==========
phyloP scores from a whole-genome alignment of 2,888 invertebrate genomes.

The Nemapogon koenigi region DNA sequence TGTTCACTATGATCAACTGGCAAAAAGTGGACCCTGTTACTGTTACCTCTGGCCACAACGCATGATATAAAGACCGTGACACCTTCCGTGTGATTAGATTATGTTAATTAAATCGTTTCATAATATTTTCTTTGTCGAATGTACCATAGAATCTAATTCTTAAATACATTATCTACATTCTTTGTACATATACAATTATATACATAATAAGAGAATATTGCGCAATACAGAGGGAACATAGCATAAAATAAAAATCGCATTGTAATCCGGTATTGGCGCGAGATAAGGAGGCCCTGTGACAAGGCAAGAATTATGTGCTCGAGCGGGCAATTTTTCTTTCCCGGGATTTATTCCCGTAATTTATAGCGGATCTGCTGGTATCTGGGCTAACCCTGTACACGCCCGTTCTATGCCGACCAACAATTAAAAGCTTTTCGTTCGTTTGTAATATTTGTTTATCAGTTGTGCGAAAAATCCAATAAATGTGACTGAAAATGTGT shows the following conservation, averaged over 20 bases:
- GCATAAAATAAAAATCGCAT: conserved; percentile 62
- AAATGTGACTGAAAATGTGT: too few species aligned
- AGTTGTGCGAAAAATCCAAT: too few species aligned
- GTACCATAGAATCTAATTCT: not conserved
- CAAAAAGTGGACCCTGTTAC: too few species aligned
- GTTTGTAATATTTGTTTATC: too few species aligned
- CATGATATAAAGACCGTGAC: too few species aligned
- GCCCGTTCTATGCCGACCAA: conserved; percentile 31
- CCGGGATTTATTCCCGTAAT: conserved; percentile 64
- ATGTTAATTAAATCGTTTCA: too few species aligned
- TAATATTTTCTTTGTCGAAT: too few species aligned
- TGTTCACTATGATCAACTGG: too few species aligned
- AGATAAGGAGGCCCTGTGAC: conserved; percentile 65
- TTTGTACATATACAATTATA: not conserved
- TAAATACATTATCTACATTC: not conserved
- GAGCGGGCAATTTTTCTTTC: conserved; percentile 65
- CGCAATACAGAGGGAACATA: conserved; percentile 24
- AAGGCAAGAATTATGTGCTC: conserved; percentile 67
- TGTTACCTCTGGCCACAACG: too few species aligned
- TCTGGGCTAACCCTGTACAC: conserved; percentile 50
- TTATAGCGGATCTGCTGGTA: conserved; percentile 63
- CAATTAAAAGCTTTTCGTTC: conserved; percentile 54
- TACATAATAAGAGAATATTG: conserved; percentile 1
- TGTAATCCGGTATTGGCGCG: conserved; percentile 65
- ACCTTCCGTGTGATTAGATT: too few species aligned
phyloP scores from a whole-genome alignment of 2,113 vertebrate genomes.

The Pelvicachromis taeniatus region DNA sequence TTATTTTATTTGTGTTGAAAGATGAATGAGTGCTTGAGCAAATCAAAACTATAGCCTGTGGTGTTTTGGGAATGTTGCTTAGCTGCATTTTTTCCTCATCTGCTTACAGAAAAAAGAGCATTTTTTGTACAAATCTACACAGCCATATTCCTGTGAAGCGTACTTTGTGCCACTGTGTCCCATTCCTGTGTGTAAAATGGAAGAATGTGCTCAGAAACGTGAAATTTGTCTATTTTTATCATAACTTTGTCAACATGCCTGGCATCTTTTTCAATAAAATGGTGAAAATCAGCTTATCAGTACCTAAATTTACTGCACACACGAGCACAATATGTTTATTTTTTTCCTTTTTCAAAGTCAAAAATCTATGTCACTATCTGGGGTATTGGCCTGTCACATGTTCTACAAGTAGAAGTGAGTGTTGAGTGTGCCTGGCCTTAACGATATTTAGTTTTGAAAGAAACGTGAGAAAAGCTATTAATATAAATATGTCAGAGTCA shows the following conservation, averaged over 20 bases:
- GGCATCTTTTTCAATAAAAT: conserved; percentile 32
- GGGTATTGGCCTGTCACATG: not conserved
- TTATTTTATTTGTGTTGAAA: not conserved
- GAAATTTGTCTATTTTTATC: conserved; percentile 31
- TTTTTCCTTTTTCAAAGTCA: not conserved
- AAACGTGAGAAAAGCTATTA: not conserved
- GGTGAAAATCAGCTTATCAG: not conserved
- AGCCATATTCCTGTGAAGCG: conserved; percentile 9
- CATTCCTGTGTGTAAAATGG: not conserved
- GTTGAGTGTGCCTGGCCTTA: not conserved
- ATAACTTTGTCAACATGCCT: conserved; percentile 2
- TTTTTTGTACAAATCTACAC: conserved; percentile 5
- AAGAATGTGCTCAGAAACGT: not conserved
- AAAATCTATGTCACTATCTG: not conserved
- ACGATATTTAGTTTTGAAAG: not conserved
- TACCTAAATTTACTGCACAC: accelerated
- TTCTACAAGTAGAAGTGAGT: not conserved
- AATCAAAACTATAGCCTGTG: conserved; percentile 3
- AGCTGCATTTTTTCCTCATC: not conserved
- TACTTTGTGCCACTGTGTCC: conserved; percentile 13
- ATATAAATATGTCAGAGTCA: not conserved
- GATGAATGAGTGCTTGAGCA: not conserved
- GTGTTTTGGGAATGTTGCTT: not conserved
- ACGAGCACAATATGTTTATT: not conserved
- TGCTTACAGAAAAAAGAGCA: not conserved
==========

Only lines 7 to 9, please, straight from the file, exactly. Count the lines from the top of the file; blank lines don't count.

- CAAAAAGTGGACCCTGTTAC: too few species aligned
- GTTTGTAATATTTGTTTATC: too few species aligned
- CATGATATAAAGACCGTGAC: too few species aligned